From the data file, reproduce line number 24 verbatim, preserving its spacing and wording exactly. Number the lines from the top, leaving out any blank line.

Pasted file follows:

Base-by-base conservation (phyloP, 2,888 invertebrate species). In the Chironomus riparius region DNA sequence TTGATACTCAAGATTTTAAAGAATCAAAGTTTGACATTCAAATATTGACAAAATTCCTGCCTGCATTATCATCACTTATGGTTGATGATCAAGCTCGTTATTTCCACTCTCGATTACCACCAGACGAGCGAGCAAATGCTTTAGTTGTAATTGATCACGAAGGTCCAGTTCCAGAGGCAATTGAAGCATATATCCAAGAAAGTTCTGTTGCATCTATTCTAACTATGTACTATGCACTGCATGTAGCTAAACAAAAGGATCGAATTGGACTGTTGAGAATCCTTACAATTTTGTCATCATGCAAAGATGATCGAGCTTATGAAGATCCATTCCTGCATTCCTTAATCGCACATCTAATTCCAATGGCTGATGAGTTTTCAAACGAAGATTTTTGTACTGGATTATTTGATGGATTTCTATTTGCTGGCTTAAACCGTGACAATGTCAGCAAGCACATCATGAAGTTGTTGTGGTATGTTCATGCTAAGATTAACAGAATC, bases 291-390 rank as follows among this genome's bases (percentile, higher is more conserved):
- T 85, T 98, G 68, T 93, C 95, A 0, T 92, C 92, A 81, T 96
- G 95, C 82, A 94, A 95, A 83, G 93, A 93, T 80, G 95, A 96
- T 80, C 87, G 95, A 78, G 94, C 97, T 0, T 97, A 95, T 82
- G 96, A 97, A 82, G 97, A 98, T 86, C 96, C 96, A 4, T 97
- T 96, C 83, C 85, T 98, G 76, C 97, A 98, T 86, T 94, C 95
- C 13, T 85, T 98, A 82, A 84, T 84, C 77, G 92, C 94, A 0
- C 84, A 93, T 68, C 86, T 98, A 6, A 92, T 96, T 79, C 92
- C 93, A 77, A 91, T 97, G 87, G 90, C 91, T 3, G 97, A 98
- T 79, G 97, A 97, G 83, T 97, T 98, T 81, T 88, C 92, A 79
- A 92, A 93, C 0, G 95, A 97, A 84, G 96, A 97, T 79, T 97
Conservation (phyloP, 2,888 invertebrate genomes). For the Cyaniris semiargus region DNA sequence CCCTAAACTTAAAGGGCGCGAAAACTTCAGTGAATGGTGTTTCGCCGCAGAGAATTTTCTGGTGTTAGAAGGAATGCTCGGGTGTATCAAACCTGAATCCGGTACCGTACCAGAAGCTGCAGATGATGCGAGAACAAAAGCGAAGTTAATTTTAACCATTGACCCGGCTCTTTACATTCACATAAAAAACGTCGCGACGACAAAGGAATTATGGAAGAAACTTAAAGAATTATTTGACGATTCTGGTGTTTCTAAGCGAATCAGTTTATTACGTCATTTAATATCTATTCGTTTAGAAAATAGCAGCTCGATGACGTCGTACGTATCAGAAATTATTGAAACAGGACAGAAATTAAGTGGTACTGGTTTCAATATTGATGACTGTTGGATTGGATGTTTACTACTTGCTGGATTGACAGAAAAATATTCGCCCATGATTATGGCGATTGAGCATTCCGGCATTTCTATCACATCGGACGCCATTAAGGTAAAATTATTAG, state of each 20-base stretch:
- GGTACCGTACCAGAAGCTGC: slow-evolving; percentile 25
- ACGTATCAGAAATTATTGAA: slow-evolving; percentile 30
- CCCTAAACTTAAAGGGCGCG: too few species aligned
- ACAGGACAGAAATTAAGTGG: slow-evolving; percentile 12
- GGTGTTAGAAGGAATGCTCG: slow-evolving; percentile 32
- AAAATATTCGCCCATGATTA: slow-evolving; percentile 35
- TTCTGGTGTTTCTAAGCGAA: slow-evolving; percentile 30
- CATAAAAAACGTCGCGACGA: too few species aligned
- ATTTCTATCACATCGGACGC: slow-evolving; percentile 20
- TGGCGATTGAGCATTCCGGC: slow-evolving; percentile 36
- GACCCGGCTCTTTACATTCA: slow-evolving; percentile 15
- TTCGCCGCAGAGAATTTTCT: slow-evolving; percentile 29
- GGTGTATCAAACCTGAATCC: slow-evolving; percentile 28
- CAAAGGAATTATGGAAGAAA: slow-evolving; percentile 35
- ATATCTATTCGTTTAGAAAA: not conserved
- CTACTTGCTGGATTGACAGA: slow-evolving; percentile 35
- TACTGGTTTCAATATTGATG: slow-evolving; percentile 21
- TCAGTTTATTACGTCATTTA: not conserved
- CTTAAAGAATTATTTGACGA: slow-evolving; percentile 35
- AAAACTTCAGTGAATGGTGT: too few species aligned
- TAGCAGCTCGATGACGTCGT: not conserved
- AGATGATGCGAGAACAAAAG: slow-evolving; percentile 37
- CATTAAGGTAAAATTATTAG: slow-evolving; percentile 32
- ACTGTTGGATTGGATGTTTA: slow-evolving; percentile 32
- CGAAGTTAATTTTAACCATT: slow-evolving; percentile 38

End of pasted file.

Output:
- TTCGCCGCAGAGAATTTTCT: slow-evolving; percentile 29